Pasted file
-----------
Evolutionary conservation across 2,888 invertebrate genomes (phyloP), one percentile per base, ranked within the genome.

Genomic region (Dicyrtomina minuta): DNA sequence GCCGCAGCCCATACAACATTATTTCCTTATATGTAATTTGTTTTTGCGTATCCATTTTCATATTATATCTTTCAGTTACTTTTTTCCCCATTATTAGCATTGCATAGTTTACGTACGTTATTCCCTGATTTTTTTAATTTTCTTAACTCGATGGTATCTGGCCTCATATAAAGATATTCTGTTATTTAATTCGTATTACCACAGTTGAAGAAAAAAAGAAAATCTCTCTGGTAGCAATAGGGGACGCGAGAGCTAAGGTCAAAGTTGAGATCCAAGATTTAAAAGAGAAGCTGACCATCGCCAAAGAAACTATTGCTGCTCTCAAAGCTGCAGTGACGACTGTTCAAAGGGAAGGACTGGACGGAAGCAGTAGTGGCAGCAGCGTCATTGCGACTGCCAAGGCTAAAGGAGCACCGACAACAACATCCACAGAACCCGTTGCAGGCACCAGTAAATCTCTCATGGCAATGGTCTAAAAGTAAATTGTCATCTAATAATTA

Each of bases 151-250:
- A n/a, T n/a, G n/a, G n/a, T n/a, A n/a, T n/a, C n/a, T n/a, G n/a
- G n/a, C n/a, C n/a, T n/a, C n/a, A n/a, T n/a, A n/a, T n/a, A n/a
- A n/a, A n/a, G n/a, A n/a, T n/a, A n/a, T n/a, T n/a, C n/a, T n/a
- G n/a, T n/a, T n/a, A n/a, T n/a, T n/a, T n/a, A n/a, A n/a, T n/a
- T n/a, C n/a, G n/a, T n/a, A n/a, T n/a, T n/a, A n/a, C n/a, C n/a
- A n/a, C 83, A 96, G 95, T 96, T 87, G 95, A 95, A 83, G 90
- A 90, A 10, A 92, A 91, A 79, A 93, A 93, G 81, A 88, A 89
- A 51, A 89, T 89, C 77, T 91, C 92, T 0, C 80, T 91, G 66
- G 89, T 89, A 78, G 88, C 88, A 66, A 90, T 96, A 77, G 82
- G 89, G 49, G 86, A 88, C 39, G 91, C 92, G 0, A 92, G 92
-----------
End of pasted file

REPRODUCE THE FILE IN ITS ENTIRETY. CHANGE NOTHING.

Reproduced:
Evolutionary conservation across 2,888 invertebrate genomes (phyloP), one percentile per base, ranked within the genome.

Genomic region (Dicyrtomina minuta): DNA sequence GCCGCAGCCCATACAACATTATTTCCTTATATGTAATTTGTTTTTGCGTATCCATTTTCATATTATATCTTTCAGTTACTTTTTTCCCCATTATTAGCATTGCATAGTTTACGTACGTTATTCCCTGATTTTTTTAATTTTCTTAACTCGATGGTATCTGGCCTCATATAAAGATATTCTGTTATTTAATTCGTATTACCACAGTTGAAGAAAAAAAGAAAATCTCTCTGGTAGCAATAGGGGACGCGAGAGCTAAGGTCAAAGTTGAGATCCAAGATTTAAAAGAGAAGCTGACCATCGCCAAAGAAACTATTGCTGCTCTCAAAGCTGCAGTGACGACTGTTCAAAGGGAAGGACTGGACGGAAGCAGTAGTGGCAGCAGCGTCATTGCGACTGCCAAGGCTAAAGGAGCACCGACAACAACATCCACAGAACCCGTTGCAGGCACCAGTAAATCTCTCATGGCAATGGTCTAAAAGTAAATTGTCATCTAATAATTA

Each of bases 151-250:
- A n/a, T n/a, G n/a, G n/a, T n/a, A n/a, T n/a, C n/a, T n/a, G n/a
- G n/a, C n/a, C n/a, T n/a, C n/a, A n/a, T n/a, A n/a, T n/a, A n/a
- A n/a, A n/a, G n/a, A n/a, T n/a, A n/a, T n/a, T n/a, C n/a, T n/a
- G n/a, T n/a, T n/a, A n/a, T n/a, T n/a, T n/a, A n/a, A n/a, T n/a
- T n/a, C n/a, G n/a, T n/a, A n/a, T n/a, T n/a, A n/a, C n/a, C n/a
- A n/a, C 83, A 96, G 95, T 96, T 87, G 95, A 95, A 83, G 90
- A 90, A 10, A 92, A 91, A 79, A 93, A 93, G 81, A 88, A 89
- A 51, A 89, T 89, C 77, T 91, C 92, T 0, C 80, T 91, G 66
- G 89, T 89, A 78, G 88, C 88, A 66, A 90, T 96, A 77, G 82
- G 89, G 49, G 86, A 88, C 39, G 91, C 92, G 0, A 92, G 92